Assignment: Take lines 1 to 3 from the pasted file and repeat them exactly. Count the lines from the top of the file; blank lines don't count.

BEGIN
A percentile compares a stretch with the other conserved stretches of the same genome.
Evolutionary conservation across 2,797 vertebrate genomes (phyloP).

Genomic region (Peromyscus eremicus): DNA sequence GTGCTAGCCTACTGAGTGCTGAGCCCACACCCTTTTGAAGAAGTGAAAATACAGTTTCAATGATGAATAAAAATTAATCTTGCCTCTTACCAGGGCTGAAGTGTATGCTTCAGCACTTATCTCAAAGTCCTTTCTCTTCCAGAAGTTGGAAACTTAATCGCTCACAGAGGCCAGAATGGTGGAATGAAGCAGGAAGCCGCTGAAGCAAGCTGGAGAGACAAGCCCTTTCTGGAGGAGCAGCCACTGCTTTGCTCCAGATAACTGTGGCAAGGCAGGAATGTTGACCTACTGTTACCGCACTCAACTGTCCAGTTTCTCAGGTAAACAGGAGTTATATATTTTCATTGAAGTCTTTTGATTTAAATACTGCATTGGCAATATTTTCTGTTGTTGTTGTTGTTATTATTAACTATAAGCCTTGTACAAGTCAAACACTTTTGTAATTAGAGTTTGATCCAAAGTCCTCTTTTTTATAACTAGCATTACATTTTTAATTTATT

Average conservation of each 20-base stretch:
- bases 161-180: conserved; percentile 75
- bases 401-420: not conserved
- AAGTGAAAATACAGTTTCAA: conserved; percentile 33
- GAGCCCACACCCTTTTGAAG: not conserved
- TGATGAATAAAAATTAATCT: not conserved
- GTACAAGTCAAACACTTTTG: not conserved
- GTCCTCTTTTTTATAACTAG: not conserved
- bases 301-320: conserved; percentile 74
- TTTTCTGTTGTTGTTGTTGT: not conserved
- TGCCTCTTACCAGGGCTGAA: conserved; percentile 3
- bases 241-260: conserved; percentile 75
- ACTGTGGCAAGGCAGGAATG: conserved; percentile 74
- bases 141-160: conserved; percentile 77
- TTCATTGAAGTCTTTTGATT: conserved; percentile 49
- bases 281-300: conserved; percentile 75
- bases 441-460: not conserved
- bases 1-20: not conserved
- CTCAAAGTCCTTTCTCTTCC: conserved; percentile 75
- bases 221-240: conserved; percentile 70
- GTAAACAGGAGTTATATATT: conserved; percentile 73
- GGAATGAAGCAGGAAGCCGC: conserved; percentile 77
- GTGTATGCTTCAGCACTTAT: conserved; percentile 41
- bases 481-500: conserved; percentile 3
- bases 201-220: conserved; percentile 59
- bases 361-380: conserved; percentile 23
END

A percentile compares a stretch with the other conserved stretches of the same genome.
Evolutionary conservation across 2,797 vertebrate genomes (phyloP).

Genomic region (Peromyscus eremicus): DNA sequence GTGCTAGCCTACTGAGTGCTGAGCCCACACCCTTTTGAAGAAGTGAAAATACAGTTTCAATGATGAATAAAAATTAATCTTGCCTCTTACCAGGGCTGAAGTGTATGCTTCAGCACTTATCTCAAAGTCCTTTCTCTTCCAGAAGTTGGAAACTTAATCGCTCACAGAGGCCAGAATGGTGGAATGAAGCAGGAAGCCGCTGAAGCAAGCTGGAGAGACAAGCCCTTTCTGGAGGAGCAGCCACTGCTTTGCTCCAGATAACTGTGGCAAGGCAGGAATGTTGACCTACTGTTACCGCACTCAACTGTCCAGTTTCTCAGGTAAACAGGAGTTATATATTTTCATTGAAGTCTTTTGATTTAAATACTGCATTGGCAATATTTTCTGTTGTTGTTGTTGTTATTATTAACTATAAGCCTTGTACAAGTCAAACACTTTTGTAATTAGAGTTTGATCCAAAGTCCTCTTTTTTATAACTAGCATTACATTTTTAATTTATT